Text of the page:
He also said that fortifications and barriers were being constructed, and a plan to defend the city developed.

This made many observers question the quality of those fortifications, if they did not prevent such rapid advancement of the Russian troops.

Zelenskyy Kharkiv Oblast fortifications
Ukrainian president Zelenskyy inspects fortifications in Kharkiv Oblast in April 2024. Photo:

Denys Yaroslavskyi, a reconnaissance commander fighting in this area, stated that the first line of defense near Vovchansk “simply did not exist,” which is why the Russians simply “walked in” the city. editor-in-chief Yuriy Butusov, who was at the scene, confirmed this version.

“There are no signs of any defensive structures in and around the city,” he said on 13 May. According to him, the defensive lines are located far from the border, but for some reason in the lowlands, not on the heights.

Butusov stated that while Ukraine did set up minefields, they were designed to be effective against tanks rather than infantry.

Amid the Russian offensive, Ukraine’s commander of the Kharkiv operational forces was replaced – a move that some experts interpreted as proof of inadequate preparations.

Regional authorities push back against claims of insufficient defensive construction.

The head of the Vovchansk administration said that fortifications were constructed in the frontline regions of Kharkiv Oblast, but not as densely as desired due to constant shelling.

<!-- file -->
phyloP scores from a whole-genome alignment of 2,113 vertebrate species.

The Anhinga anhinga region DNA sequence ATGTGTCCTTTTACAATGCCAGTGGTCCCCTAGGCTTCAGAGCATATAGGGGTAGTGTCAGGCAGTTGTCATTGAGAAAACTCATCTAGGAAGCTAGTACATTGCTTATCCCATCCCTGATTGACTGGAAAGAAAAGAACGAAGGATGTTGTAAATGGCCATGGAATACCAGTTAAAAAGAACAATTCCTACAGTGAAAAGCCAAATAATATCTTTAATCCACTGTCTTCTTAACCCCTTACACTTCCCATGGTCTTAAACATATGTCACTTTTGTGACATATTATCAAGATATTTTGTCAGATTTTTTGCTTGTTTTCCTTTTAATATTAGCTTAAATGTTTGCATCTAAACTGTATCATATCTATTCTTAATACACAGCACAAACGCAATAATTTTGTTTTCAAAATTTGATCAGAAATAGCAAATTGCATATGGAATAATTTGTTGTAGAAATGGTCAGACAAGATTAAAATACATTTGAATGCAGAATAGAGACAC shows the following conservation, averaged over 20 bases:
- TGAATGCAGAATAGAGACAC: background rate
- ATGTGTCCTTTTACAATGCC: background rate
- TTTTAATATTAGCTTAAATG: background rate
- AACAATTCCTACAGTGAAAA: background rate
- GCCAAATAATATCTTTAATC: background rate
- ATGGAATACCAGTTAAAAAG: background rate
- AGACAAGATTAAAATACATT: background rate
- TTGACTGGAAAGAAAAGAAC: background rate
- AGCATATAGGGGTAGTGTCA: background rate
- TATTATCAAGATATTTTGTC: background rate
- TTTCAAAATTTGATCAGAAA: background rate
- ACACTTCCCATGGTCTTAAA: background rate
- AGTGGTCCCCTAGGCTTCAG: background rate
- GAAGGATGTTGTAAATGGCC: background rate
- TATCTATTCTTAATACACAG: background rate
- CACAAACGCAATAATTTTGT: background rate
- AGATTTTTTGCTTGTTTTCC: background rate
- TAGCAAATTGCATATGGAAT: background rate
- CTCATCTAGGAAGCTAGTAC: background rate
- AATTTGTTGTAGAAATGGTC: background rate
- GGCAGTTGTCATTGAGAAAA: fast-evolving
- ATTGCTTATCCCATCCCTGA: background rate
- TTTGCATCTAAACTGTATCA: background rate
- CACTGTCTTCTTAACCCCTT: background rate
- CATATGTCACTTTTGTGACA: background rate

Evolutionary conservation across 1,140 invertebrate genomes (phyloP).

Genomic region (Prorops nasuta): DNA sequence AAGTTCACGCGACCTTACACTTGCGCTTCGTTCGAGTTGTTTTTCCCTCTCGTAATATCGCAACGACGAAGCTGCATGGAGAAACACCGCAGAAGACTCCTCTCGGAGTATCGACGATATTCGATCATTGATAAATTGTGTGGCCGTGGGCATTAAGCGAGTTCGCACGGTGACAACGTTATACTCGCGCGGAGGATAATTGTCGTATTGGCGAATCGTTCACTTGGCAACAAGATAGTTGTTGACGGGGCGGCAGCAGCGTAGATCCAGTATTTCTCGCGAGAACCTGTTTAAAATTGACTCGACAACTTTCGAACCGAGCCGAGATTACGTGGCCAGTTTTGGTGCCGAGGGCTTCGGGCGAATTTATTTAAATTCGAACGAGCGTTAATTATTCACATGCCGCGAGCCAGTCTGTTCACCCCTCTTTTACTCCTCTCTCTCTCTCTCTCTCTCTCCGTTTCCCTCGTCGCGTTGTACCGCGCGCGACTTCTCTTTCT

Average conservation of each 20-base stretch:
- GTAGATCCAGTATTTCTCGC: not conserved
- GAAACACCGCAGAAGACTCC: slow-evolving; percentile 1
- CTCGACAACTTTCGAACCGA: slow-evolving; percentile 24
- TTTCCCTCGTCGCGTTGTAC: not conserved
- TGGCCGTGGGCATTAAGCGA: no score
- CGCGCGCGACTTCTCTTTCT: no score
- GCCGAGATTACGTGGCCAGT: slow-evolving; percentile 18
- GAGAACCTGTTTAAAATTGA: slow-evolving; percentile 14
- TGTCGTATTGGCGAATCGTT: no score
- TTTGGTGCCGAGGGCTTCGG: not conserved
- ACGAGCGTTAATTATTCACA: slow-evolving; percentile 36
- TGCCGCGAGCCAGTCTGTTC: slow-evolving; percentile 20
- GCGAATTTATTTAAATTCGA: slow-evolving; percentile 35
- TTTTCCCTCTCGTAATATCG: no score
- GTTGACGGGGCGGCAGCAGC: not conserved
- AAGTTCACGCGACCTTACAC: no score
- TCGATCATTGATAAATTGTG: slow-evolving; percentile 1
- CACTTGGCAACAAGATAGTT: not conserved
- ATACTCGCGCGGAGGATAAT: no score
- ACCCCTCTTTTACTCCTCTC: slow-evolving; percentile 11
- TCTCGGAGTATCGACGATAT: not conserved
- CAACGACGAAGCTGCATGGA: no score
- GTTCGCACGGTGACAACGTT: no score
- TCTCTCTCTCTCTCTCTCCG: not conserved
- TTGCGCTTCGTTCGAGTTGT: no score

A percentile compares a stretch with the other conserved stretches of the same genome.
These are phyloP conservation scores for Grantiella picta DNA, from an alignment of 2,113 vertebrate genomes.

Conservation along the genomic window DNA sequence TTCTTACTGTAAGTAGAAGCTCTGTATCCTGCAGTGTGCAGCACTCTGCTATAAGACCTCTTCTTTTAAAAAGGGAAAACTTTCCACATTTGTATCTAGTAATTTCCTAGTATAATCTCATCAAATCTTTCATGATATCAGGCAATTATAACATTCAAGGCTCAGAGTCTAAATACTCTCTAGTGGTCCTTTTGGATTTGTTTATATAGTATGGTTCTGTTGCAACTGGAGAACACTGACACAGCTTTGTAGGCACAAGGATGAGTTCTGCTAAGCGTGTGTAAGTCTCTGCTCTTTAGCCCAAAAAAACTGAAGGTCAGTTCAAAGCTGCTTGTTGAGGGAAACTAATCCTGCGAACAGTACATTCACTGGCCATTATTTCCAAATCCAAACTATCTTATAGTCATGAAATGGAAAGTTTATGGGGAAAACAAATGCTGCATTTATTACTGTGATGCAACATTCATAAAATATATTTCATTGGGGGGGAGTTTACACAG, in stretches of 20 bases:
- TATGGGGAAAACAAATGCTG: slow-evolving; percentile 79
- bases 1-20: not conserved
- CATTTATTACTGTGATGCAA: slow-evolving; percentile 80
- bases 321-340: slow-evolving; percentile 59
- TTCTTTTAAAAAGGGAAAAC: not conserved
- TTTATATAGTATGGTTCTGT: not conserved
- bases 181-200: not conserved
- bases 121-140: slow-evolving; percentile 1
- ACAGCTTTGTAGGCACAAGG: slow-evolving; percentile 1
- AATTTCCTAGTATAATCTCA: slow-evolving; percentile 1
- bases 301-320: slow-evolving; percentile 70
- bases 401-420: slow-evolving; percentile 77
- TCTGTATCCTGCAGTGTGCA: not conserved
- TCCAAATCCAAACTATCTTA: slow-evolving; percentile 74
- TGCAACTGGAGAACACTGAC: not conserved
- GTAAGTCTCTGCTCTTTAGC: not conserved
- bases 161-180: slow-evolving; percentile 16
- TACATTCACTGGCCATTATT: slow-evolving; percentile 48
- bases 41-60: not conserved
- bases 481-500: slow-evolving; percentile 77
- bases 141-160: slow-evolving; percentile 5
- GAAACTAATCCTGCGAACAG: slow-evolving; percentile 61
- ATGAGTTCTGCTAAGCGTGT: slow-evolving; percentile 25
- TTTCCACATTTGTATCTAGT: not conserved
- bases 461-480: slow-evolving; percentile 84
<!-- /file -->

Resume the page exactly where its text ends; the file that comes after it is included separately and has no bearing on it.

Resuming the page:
Meanwhile, Oleh Syniehubov, head of the Kharkiv Oblast Military Administration, told BBC that while civilian contractors attempted to build the second and third lines of defense, located 10-30 km away from the border with Russia, they came under fire.

Dragon's teeth Ukraine
Dragon’s teeth to impede tanks are seen in the report of the Kharkiv Oblast MIlitary Administration on the construction of defensive lines “along the border with Russia.” Photo: the administration, March 2024

Four civilian construction workers were killed, 15 injured, and 30 pieces of construction equipment were destroyed during these attempts.

Meanwhile, the military was responsible for building the first line of defense, in closest proximity to the border. There, they faced harsher Russian attacks than on the 2nd and 3d lines, which made constructing proper fortifications difficult.

The military also developed the fortification construction plan for the civilian engineers, who built it under the supervision of military engineers, Syniehubov said.

However, the work of the military administration has come under fire by the Mezha anti-corruption center, whose head Martyna Bohuslavets claims that contracts were concluded with shady firms “with signs of fictitiousness,” leading to swindling of state funds.